First icebergs, now penguins

Emperor penguin on Pekapeka Beach.

Oh, it’s cooling all right

It’s got so cold here that penguins are arriving.

A penguin's journey

The NZ Herald has some great shots of Mr Emperor on the beach, taking in the sights and getting used to the adulation.

On the Google Earth clip at right you can see the shortest possible track he could have swum in reaching us from the nearest part of the Antarctic coast. It measures a mind-bending 3300 kilometres. Of course, it’s beyond question that he would have travelled far more than that, because of ocean currents.

Nice to see him here, but I hope he goes on his way soon, because there’s not much future for his kind in New Zealand. We’re not cooling that much.

14 Thoughts on “First icebergs, now penguins

  1. Andy on June 28, 2011 at 7:41 am said:

    Penguin, nicknamed “Happy Feet”, has had a operation to remove foreign material from its stomach, and a “Penguin Advisory Committee” has been set up to determine its future.

    http://www.stuff.co.nz/national/5199494/Emperor-penguin-perkier-after-op

    I wonder if the said PAC (Penguin Advisory Committee) gets nice fleece tops and a logo for their organisation. After all, its not like we are short of money, is it?

  2. Andy on June 28, 2011 at 7:49 am said:

    Maybe I was a little hasty. Most of the people involved at donating their time.

  3. R2D2 on July 1, 2011 at 1:02 pm said:

    I take it this post isn’t serious? One penguin could hardly be considered evidence for cooling.

  4. Richard C (NZ) on July 1, 2011 at 1:21 pm said:

    And a very misleading title – should read “First icebergs, now [a] penguin”

    Maybe it’s a colour blind scout penguin from a renegade faction that’s had enough of freezing their butts year round in Antarctica and want somewhere to go for a break?

    Will be reporting back that Kapiti coast not suitable after consuming black sand in the mistaken belief that it was snow..

  5. Well done, R2D2. The tongue was firmly in the cheek.

    But I disagree with you: one penguin is evidence of cooling; it’s just not strongly persuasive. Perhaps, as evidence, it’s a few eggs short of a colony.

  6. Au contraire, M. Cumming. The title is scrupulously accurate, as mine always are. Let me explain.

    Many creatures visit New Zealand every day without being detected by us. We have computer models that show this quite clearly. For every Emperor penguin that we discover here, there are approximately 20 that we’re unaware of. The consensus among leading penguin scientists is that the penguin sensitivity is considered to be about 3.5 penguins per 1000km of coastline per annum. There’s a veritable plague of penguins trying to penetrate our coastwatch programme and establish a beachhead in what they consider, apparently, their favourite holiday destination.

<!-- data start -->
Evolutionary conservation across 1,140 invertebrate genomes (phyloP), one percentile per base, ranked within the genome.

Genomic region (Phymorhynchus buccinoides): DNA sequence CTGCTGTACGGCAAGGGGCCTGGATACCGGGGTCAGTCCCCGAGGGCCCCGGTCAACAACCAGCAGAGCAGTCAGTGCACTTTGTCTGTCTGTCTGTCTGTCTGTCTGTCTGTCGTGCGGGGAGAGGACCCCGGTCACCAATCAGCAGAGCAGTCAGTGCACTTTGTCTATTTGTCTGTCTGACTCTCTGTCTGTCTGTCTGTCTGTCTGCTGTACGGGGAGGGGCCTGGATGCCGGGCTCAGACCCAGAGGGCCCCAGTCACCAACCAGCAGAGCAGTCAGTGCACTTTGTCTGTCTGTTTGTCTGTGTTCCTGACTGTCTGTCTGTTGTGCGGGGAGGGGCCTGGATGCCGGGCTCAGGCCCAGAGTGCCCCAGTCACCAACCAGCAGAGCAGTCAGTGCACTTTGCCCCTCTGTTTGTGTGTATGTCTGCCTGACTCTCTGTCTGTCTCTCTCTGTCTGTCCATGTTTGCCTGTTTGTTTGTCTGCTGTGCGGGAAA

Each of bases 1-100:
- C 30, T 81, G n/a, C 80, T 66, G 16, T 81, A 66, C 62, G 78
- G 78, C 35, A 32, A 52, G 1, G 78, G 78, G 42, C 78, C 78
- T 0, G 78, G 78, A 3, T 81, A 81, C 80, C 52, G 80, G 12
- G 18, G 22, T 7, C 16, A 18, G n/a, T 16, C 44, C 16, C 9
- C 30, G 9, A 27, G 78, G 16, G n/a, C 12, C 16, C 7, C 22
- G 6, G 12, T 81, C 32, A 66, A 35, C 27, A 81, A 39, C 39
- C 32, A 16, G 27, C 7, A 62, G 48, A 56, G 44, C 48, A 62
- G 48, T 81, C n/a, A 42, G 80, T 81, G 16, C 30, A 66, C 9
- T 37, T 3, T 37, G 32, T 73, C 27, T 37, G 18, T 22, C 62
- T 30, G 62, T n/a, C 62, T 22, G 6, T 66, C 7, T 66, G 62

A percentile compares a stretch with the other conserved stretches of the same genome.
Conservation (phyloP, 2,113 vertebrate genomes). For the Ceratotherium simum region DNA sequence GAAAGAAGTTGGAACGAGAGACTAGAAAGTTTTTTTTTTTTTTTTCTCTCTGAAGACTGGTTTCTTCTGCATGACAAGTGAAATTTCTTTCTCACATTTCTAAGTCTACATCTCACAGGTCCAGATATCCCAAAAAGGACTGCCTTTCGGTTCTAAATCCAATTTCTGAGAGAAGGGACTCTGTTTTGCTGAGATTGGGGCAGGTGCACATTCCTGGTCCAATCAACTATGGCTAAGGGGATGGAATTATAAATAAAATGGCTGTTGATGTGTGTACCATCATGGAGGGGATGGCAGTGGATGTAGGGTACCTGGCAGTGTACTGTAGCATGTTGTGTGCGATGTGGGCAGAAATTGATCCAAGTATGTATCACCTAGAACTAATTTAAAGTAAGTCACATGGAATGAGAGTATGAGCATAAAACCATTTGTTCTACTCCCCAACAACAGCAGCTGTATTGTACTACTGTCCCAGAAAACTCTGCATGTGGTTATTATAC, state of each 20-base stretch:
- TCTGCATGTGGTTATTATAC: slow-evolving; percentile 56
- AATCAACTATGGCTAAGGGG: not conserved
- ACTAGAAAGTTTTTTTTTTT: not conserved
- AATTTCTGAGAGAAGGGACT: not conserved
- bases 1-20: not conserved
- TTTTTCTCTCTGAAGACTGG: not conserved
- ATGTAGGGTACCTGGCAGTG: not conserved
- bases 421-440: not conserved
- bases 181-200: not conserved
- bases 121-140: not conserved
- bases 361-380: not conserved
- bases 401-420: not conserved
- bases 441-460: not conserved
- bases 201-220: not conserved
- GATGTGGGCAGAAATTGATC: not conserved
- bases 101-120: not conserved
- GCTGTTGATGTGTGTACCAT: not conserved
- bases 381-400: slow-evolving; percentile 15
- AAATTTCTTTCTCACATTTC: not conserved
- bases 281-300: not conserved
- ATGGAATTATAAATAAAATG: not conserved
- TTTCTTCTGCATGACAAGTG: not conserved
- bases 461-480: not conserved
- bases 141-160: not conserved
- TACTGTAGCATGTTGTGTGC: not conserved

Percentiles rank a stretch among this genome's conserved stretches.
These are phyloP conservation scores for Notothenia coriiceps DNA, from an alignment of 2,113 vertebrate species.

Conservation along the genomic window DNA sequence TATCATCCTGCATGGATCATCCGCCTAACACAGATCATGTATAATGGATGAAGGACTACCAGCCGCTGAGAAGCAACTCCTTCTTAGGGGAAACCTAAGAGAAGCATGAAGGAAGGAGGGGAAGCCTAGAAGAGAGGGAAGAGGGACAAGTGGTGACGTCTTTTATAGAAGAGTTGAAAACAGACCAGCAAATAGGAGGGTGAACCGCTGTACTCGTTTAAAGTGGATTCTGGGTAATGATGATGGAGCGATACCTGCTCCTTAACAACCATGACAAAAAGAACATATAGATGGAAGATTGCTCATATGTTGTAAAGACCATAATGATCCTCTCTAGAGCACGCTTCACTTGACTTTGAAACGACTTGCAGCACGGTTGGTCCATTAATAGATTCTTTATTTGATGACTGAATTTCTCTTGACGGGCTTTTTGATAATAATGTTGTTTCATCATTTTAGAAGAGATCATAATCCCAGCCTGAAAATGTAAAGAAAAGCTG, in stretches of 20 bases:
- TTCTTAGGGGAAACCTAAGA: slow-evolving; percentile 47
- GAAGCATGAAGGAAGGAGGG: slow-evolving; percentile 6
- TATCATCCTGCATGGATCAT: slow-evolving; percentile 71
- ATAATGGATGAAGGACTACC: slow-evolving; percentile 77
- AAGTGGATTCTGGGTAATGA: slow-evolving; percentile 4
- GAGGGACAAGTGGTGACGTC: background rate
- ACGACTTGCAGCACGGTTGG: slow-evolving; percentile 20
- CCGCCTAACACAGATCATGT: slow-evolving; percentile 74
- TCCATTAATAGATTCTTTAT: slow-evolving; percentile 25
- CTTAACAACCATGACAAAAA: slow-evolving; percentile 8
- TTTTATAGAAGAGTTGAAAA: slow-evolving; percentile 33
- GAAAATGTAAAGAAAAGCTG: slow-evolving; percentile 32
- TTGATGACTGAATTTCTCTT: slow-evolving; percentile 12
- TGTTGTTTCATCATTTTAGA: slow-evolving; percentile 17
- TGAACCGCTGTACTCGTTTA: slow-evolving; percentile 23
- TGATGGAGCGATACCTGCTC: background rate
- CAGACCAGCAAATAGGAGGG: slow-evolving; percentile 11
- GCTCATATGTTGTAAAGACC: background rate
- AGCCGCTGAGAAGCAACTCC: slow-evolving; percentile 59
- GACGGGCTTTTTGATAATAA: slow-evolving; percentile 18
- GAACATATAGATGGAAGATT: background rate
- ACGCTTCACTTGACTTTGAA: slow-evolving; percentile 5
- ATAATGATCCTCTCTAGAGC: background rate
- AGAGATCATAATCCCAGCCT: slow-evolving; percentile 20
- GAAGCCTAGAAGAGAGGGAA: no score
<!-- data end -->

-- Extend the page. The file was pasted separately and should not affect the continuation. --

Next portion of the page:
Many succumb to the currents or the weather, of course, or are taken by sharks or orca. We never see them. But mark my words, if we let the survivors stay, our country will soon be ruined. They will breed every time the snow hits the coastline. Dogs will flock to the beaches for the easy meals and we’ll never keep them on the farms, where they belong. Our toddlers will be intimidated by these smartly-dressed birds and, overawed by their black and white sophistication, be forced to share their sandwiches and ice creams. Life will become a horror.

    Stand up and be counted! Support our campaign to Keep All Penguins Out (KAPO) with a generous donation. Make our country safe once more

  7. Andy on July 1, 2011 at 2:51 pm said:

    I think it’s actually Monckton in his dinner suit.

  8. Andy on July 1, 2011 at 2:52 pm said:

    R2D2 noticed that you continue to be a glutton for punishment “over the road”.

  9. Richard C (NZ) on July 1, 2011 at 8:16 pm said:

    I’m not convinced of the threat.

    3.5 penguins per 1000km of coastline per annum = 9.6E-04 penguins per 100m per day.

    I strolled along 100m of coastline today and did not observe that incidence of said “plague”.

    I think you’re bluffing.
    —————————————————————————————————————————
    A little chastened over the title although I do recall this:-

    G.S. Williams says:
    October 4, 2010 at 10:00 am

    Just a couple of points.

    Your header should be, “Filmed free for nothing”, The word “for” MUST be followed by a noun not an adjective. In the context of your header “free”, is an adjective. Also, the word “but” is superfluous in that context.

    I hope that this is of help.

    G.S. Williams.

    https://www.climateconversation.org.nz/2010/10/filmed-for-free-but-for-nothing/#comment-25038

    (Actually just glad G.S. Williams picked on you and not me)

  10. I strolled along 100m of coastline today

    Sample’s too small.

    Bluffing? I’ll give him bluffing!
    Where are those pesky penguins…

  11. Richard C (NZ) on July 1, 2011 at 8:31 pm said:

    I wonder if there will be “unintended consequences” ?

    e.g. headline:-

    Disease ridden Happy Feet wipes out Antarctic Emperor Penguins – Gareth Morgan disconsolate.

  12. Richard C (NZ) on July 2, 2011 at 9:14 am said:

    Or,

    Ship returning Happy Feet to Antarctica hits iceberg, sinks, no survivors – Gareth Morgan inconsolable.

  13. Yes. In the same way, he’s very anxious about all the sea ice melting and flooding the poor little islands.

  14. Richard C (NZ) on July 2, 2011 at 11:16 am said:

    I haven’t read Morgan’s book (comes down to positive feedbacks from what I can gather) but I sincerely hope he is concerned with ice-shelf melting (the last bastion of hope for embattled warmists to cling to) – not sea ice melting.

    Please, no-one tell me it is actually the latter.

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